Embry-Riddle Alumnus Named First Black Service Chief

Gen. Charles Q. Brown Jr. made history this week when he became the nation’s first African-American service chief in the history of the U.S. armed forces. Brown, a 1995 alumnus of Embry-Riddle Aeronautical University, was confirmed by the United States Senate in a 98-0 vote.

A command pilot with more than 2,900 flying hours, including 130 combat hours, Brown formerly served as commander of the Pacific Air Forces, air component commander of the U.S. Indo-Pacific Command and executive director of the Pacific Air Combat Operations Staff at Joint Base Pearl Harbor-Hickam, Hawaii, where he supervised more than 46,000 Airmen.

Gen. Charles Q. Brown JrGen. Charles Q. Brown Jr

“Embry-Riddle is very proud to see one of our Eagles ascend to a role of such importance and influence as a U.S. military leader, said Embry-Riddle President P. Barry Butler. “General Brown is an inspiration to all of us in his perseverance, achievements as a pilot and commander, and his continuing dedication to service.”

In the aftermath of George Floyd’s killing, General Brown released a video where he talked about his experience as a Black man in America, his unequal treatment in the armed forces and the protests that have gripped the country over the past few weeks.

“I’m thinking about how full I am with emotion not just for George Floyd, but the many African-Americans that have suffered the same fate as George Floyd,” General Brown said in the video. “I’m thinking about protests in my country ’tis of thee, sweet land of liberty, the equality expressed in our Declaration of Independence and the Constitution that I have sworn my adult life to support and defend. I’m thinking about a history of racial issues and my own experiences that didn’t always sing of liberty and equality.”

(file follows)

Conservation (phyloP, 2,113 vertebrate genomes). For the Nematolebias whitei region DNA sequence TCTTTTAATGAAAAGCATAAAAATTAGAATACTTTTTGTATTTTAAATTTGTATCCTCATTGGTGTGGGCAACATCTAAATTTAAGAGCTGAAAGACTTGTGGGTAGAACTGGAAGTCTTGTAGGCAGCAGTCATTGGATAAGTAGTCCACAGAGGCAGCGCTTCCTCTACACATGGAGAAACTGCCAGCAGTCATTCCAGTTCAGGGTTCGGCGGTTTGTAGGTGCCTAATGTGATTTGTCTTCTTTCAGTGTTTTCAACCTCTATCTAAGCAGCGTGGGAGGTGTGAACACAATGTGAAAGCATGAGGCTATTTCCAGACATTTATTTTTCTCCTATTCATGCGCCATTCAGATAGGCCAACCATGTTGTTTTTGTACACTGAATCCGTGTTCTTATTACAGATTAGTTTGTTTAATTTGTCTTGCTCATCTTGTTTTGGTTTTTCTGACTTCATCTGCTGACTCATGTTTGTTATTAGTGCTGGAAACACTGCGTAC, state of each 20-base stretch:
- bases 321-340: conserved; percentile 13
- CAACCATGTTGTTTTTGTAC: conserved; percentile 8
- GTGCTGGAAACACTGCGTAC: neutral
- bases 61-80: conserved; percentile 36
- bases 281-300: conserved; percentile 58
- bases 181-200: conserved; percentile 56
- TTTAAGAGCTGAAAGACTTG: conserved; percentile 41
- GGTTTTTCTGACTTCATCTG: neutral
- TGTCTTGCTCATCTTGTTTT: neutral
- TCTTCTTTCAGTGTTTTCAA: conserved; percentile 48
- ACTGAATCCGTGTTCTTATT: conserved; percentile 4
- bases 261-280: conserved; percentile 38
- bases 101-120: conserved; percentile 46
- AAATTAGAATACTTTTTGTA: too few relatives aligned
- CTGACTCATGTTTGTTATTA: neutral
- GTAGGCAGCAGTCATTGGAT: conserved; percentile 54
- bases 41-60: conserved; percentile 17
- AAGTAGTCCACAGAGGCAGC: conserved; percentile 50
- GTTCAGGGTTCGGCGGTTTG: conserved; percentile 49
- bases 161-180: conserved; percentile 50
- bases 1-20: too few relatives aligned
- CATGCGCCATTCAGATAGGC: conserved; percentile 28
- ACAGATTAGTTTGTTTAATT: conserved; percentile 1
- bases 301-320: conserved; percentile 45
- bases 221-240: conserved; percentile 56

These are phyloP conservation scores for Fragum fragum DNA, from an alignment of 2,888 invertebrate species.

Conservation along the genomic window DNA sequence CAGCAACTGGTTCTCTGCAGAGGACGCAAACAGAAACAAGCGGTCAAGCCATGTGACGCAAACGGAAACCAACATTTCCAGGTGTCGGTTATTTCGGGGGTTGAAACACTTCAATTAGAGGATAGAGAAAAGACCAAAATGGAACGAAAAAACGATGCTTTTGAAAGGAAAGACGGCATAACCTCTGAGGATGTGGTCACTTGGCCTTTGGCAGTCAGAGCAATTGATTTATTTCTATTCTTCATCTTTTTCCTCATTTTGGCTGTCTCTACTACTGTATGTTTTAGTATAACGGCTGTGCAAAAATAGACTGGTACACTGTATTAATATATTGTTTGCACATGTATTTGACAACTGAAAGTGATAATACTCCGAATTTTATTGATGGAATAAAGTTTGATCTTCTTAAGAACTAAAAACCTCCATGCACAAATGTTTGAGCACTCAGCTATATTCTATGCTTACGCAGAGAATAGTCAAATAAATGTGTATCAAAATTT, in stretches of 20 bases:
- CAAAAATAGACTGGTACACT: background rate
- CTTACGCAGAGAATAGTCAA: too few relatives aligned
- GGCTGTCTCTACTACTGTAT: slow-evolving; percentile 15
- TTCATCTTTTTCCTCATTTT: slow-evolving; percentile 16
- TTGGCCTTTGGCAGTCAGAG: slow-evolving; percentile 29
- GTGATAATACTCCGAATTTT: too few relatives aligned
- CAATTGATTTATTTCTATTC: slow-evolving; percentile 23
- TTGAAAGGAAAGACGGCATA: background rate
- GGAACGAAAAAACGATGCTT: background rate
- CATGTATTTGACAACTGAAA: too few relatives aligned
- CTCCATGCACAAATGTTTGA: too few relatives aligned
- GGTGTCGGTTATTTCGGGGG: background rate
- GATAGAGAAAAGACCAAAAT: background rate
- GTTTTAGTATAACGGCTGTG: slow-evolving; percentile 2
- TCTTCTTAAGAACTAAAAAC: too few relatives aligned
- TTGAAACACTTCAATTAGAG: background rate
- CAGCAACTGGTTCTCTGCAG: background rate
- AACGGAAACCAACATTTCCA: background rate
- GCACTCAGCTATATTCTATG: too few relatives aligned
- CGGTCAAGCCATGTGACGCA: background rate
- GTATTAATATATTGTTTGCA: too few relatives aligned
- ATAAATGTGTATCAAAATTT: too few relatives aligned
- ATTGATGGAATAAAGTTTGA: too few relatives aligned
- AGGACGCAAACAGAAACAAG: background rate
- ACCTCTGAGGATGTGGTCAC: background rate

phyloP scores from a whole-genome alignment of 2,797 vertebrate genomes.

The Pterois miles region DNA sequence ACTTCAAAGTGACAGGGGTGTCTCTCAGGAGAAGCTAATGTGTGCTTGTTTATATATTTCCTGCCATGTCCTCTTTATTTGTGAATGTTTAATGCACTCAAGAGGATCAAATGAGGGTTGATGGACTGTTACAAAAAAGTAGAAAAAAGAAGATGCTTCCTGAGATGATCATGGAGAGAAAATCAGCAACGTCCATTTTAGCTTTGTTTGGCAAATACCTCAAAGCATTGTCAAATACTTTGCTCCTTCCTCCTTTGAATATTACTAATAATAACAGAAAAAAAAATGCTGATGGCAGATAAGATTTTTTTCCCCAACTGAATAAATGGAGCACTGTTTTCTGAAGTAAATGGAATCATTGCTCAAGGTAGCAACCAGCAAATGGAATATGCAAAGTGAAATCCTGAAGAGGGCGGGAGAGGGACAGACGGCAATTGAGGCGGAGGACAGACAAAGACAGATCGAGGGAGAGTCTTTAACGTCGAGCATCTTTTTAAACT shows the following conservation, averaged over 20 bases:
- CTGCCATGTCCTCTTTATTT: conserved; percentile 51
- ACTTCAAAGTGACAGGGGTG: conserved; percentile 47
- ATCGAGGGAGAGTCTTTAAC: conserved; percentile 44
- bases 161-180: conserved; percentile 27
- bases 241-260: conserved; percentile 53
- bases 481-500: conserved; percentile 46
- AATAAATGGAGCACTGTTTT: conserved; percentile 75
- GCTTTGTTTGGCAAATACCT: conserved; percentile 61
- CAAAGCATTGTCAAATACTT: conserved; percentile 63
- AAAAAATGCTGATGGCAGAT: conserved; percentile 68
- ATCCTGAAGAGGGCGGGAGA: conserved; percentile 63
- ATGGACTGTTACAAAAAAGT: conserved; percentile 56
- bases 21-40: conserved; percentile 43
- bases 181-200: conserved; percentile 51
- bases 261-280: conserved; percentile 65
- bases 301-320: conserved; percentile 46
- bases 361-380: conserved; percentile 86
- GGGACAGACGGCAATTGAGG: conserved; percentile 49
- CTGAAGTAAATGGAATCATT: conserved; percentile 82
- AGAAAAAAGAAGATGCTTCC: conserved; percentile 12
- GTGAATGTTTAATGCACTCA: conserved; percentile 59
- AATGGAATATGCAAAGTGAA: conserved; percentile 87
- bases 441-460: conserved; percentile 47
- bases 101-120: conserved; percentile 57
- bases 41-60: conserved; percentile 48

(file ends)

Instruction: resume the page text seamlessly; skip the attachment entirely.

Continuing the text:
According to the Pentagon, only 8.8 percent of all military officers are Black.

“I’m thinking about how my nomination provides some hope, but also comes with a heavy burden,” said Brown. “I can’t fix centuries of racism in our country, nor can I fix decades of discrimination that may have impacted members of our Air Force. I’m thinking about how I can make improvements personally, professionally and institutionally, so that all Airmen, both today and tomorrow, appreciate the value of diversity and can serve in an environment where they can reach their full potential.”

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